BET financed the acquisition of its vessels with the proceeds of a loan from Citibank International PLC, as agent for a syndicate of banks and financial institutions. The outstanding principal amount as of December 31, 2009 was $115,971,000. The loan is repayable in semi-annual installments of principal in the amount of $8,286,500 followed by a balloon payment due on maturity on June 30, 2015 in the amount of $43,668,000, as these installment amounts were revised after the BET Performer sale. Following BET's supplemental agreement dated September 30, 2009 and prepayment of $20 million the semi-annual installments of principal and the balloon payment amounted to $7,128,158 and $37,563,000, respectively.
 

 
 
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In 2010, we have principal repayments due of $18,950,000 and $14,256,317 on the Marfin and BET loans, respectively.

As of December 31, 2009, we had available cash reserves of $63,607,000, which is shown as cash and cash equivalents. These amounts are not restricted.

Between January 1, 2008 and July 2008, we paid dividends amounting to $4,254,000 to our public shareholders. We currently have suspended the payment of dividends pursuant to the waiver received from Marfin  and dividends will not be declared without the prior written consent of Marfin.

On January 28, 2010, we priced a public offering of 20,833,333 shares of common stock. We have granted the representatives of the underwriters a 45-day option to purchase up to an additional 3,125,000 shares of common stock to cover over-allotments. The shares were offered to the public at $1.20 per share. Four of our major shareholders affiliated with the Restis family purchased an additional 4,166,667 shares of common stock directly from the Company at the public offering price. The offering and the concurrent sale of 4,166,667 shares to entities affiliated with the Restis family settled and closed on February 3, 2010. The net proceeds were approximately $28 million. On March 19, 2010 the underwriters exercised the over-allotment option to purchase an additional 1,945,000 shares of our common stock, which resulted in additional net proceeds to us of approximately $2.1 million. We plan to use the proceeds from offering to acquire one or more vessels. If we are unable to identify suitable vessels for acquisition or if we identify suitable vessels but are unable to acquire them for any reason, we may continue to search for suitable vessels or use some or all of the proceeds for other general corporate purposes.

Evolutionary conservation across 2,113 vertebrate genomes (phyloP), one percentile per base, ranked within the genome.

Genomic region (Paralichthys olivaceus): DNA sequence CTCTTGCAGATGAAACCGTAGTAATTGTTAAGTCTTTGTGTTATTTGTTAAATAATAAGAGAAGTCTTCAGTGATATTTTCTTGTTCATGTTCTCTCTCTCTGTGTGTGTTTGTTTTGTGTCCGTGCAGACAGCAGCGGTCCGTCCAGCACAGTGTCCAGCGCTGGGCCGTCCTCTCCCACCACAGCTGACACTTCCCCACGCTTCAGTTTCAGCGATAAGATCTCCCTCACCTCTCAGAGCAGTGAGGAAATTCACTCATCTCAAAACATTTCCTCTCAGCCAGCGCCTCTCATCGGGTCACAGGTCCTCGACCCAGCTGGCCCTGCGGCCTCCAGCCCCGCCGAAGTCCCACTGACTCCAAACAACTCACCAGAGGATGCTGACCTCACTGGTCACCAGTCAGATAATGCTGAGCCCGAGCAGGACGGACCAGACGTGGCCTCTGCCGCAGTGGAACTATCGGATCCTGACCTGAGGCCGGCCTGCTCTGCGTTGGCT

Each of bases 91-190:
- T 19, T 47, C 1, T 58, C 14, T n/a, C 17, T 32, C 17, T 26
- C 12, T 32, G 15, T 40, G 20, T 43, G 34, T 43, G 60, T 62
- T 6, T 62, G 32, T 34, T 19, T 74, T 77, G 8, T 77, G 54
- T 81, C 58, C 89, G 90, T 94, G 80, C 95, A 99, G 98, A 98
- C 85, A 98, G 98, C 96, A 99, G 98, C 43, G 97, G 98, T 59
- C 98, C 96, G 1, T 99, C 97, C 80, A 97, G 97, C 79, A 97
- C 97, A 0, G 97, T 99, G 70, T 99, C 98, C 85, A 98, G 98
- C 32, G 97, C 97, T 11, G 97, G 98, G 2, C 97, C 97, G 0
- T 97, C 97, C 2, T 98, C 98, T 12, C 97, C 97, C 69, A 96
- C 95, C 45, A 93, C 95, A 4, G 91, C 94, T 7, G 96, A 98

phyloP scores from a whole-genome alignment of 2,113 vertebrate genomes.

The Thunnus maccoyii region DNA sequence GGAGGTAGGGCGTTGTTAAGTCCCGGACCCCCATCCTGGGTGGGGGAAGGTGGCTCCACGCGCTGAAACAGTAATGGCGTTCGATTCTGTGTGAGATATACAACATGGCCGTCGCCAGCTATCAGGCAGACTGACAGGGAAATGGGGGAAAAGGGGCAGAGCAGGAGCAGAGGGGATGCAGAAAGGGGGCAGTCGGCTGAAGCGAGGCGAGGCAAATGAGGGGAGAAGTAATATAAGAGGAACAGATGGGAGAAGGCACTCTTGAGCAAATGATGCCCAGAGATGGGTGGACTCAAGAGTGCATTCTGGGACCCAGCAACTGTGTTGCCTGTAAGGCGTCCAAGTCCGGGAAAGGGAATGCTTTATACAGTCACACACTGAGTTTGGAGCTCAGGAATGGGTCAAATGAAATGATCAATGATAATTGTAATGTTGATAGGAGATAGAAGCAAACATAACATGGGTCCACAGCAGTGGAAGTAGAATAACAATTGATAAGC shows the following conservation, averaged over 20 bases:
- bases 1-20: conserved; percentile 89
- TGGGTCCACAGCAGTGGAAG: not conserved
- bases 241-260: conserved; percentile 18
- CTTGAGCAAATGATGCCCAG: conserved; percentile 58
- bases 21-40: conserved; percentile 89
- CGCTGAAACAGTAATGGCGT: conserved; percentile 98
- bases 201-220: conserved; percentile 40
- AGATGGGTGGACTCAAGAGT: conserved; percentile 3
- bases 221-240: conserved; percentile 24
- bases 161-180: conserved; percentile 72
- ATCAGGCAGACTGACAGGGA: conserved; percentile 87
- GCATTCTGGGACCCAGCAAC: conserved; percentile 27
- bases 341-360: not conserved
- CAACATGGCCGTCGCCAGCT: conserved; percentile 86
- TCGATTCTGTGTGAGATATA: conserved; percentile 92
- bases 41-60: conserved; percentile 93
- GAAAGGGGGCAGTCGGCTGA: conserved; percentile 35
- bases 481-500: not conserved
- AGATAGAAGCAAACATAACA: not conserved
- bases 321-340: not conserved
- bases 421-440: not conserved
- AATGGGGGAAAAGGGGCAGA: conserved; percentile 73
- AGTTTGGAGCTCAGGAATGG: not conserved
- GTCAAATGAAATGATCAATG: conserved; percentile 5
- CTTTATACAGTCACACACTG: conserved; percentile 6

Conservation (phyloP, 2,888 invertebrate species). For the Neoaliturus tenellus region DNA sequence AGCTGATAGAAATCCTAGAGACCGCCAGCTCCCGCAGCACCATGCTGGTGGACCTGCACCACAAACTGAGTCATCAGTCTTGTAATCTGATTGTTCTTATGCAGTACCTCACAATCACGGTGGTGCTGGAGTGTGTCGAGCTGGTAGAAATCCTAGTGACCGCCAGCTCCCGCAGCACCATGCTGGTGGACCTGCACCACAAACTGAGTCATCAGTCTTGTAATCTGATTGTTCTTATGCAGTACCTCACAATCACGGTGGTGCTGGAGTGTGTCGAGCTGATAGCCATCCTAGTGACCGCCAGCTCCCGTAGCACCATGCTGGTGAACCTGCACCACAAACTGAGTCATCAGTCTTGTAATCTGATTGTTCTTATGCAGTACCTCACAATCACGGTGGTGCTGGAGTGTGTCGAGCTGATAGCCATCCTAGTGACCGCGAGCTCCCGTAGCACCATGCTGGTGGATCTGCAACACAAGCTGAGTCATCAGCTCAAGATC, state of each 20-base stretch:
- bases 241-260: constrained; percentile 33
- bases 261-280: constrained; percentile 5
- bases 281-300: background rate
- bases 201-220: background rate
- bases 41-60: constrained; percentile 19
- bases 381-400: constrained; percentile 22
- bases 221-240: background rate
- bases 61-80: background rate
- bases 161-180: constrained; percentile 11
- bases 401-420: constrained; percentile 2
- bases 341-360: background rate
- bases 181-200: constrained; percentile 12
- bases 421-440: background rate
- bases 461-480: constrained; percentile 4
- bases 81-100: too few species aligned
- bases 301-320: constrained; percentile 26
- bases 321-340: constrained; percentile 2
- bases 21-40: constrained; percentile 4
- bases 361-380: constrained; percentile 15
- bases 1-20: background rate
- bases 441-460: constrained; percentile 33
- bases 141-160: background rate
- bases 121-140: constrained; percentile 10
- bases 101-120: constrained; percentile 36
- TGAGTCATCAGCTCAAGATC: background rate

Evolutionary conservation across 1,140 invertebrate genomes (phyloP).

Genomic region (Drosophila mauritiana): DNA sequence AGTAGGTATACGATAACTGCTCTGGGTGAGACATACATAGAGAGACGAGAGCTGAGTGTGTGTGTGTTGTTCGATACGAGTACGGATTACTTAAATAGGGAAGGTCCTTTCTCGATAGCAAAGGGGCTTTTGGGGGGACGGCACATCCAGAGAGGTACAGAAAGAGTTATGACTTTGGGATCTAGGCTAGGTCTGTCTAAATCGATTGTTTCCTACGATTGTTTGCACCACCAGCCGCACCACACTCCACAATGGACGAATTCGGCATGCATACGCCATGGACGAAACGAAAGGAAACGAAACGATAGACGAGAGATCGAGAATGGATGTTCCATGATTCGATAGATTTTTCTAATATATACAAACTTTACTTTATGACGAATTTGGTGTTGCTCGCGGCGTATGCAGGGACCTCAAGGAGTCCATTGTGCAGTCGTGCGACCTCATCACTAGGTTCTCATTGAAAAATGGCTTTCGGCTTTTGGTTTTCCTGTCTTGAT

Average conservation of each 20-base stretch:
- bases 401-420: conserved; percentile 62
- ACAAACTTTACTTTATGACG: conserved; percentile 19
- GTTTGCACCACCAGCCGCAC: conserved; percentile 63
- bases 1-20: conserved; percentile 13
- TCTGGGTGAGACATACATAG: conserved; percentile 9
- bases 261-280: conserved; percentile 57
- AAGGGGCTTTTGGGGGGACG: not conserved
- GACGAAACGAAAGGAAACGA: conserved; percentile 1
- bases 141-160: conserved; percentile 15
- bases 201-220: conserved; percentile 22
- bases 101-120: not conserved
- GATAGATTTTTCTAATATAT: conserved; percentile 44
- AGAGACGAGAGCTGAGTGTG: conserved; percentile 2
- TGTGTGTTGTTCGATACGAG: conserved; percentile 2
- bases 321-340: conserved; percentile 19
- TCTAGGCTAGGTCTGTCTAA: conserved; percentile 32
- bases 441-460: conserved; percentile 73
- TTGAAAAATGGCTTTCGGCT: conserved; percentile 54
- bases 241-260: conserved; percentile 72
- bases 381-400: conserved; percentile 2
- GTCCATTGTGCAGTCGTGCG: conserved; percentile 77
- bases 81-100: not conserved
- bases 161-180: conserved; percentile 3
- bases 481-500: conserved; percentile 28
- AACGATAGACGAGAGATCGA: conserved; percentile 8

Derivatives

Interest swap agreements: Through the BET acquisition, we have three interest swap agreements as of December 31, 2009.  The agreements have the following characteristics: (i) From September 28, 2007 for a period of five years through September 28, 2012, for a total notional principal amount of $30,000. Under the provisions of the agreement the company pays a fixed rate of 4.84% and receives the six month LIBOR semiannually, (ii) From January 25, 2008 for a period of five years through January 25, 2013, for a total notional principal amount of $50,000. Under the provisions of the agreement the company pays a fixed rate of 3.13% and receives the six month LIBOR semiannually, and (iii) From March 10, 2008 for a period of three years through March 10 2011, for a total notional principal amount of $50,000. Under the provisions of the agreement the company pays a fixed rate of 2.96% on a quarterly basis and receives the three month LIBOR semiannually As of December 31, 2009, the market value of the interest swaps was a liability of $5.1 million. We did not have any interest rate swaps in 2008.

Cash Flows

Operating Activities:  Net cash from operating activities totaled $43,208,000 for the year ended December 31, 2009, compared to $25,700,000 for the year ended December 31, 2008. This increase is due to the fact that (i) we were operational for the entire year during 2009, whereas in 2008 we were operational after the business combination was consummated on August 28, 2008, and (ii) our fleet increased by an additional five vessels in August 2009 as a result of the BET acquisition, resulting in additional depreciation expenses..

Net cash from operating activities totaled $25,700,000 for the year ended December 31, 2008, compared to $1,585,000 for the year ended December 31, 2007. This increase primarily reflected our revenue from time charters, which commenced on August 28, 2008 for three vessels and in September 2008 for the remaining three vessels, and the related vessel operating expenses.

Investing Activities:  Net cash provided by investing activities totaled $36,353,000 for the year ended December 31, 2009, compared to net cash used in investing activities of $142,919,000 for the year ended December 31, 2008. This is primarily a result of the completion of our August 2008 business combination.